The working group on the carbon balance of olive orchards begins its work
On Wednesday 6 February, 2024, scientists in the field of the carbon balance of olive groves met virtually for this IOC-hosted meeting. This marks the first of a series of scheduled encounters for this working group who will advise the IOC on the olive tree’s role in the fight against climate change. The meeting was organised by the IOC’s Olive Growing, Olive Oil Technology and Environment Unit and inaugurated by IOC Executive Director Jaime Lillo, who recalled that recognising the contribution of olive orchards as part of the strategy to combat climate change will be one of the Organisation’s main lines of work under his mandate.
The international task force, with backgrounds in a diversity of fields ranging from the ecology behind olive cultivation to the modelling of soil carbon fluxes, will guide the Executive Secretariat to develop a robust methodology and easy-to-use tools for determining the carbon balance of olive groves, with a view to encouraging the conversion to carbon credits that can be traded on the voluntary emissions market. The objectives of the IOC’s working group are, namely:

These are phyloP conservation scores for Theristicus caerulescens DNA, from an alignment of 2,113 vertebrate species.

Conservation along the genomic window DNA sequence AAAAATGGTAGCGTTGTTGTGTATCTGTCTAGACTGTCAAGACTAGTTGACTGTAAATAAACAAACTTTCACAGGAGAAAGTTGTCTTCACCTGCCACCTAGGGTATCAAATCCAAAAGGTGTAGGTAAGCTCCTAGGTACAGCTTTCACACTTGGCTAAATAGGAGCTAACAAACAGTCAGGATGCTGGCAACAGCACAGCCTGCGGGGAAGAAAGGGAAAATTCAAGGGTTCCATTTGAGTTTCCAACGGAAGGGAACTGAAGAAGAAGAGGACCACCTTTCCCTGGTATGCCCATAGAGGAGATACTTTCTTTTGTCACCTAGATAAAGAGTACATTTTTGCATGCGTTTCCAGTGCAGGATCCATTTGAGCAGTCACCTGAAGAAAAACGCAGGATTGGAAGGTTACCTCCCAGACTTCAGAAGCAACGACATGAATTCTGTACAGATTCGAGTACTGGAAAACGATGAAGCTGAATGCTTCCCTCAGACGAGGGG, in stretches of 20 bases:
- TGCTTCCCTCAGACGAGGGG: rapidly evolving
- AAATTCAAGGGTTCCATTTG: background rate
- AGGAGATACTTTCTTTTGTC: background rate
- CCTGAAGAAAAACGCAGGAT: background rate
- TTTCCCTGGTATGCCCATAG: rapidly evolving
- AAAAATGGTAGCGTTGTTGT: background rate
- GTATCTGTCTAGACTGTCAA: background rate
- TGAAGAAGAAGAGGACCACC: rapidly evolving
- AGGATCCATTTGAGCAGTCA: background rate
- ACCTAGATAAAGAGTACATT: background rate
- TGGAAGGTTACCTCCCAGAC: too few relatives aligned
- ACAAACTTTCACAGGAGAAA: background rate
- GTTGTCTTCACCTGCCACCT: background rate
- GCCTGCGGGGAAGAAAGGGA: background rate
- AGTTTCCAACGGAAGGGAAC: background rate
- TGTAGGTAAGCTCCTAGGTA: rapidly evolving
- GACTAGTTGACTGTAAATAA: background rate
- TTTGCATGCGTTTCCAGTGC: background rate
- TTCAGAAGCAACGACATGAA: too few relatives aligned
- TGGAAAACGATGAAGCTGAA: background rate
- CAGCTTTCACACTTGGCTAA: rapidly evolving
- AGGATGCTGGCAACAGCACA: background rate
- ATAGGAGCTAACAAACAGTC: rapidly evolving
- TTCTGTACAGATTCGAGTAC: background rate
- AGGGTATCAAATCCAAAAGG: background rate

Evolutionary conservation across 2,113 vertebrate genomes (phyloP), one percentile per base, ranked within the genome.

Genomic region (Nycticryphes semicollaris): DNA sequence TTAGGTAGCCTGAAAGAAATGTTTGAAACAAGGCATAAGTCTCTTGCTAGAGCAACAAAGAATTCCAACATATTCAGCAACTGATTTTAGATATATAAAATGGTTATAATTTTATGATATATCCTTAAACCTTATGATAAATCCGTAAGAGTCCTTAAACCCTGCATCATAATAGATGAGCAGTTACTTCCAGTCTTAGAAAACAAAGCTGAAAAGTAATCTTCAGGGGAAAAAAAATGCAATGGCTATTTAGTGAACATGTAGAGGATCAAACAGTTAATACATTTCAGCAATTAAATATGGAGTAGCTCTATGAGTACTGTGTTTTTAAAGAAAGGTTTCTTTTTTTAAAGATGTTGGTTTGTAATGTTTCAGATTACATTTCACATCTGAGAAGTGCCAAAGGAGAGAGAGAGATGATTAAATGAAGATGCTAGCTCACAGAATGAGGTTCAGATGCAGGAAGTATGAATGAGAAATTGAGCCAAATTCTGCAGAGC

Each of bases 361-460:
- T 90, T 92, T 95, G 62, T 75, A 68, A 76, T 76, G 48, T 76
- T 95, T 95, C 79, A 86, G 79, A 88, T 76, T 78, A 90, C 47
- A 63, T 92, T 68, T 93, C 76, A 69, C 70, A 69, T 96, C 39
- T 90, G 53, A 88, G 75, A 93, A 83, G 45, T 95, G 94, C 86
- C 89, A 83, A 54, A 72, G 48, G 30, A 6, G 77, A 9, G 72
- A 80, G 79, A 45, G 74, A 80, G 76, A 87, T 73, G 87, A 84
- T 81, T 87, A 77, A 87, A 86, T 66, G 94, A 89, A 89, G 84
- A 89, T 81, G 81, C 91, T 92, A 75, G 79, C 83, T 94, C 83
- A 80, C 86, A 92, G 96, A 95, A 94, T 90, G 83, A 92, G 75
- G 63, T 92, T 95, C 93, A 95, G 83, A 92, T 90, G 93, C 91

- Provide evidence of the olive grove’s role as a tool in the fight against climate change due to its capacity as a CO2 sink;
- Define a robust methodology based on scientific knowledge for calculating the carbon balance of olive groves;
- Develop easy-to-use software tools for calculating the carbon balance;
- Design a voluntary carbon credit certification scheme for the olive sector that is compatible with the European Commission’s regulations;
- Establish the IOC as the forum and catalyser for the above, with a view to underscoring and disseminating the olive tree’s role in combating climate change.
The working group was established as a result of the international workshop organised by the IOC in October 2023, under the title “Carbon balance of the olive sector: part of the solution against climate change”, which brought together around 300 specialists from 30 countries. As a result, the subsequent November meeting of the Committee on Technology and the Environment agreed to set up this task force with the view of enhancing the olive tree’s contribution to the global strategy for addressing climate change.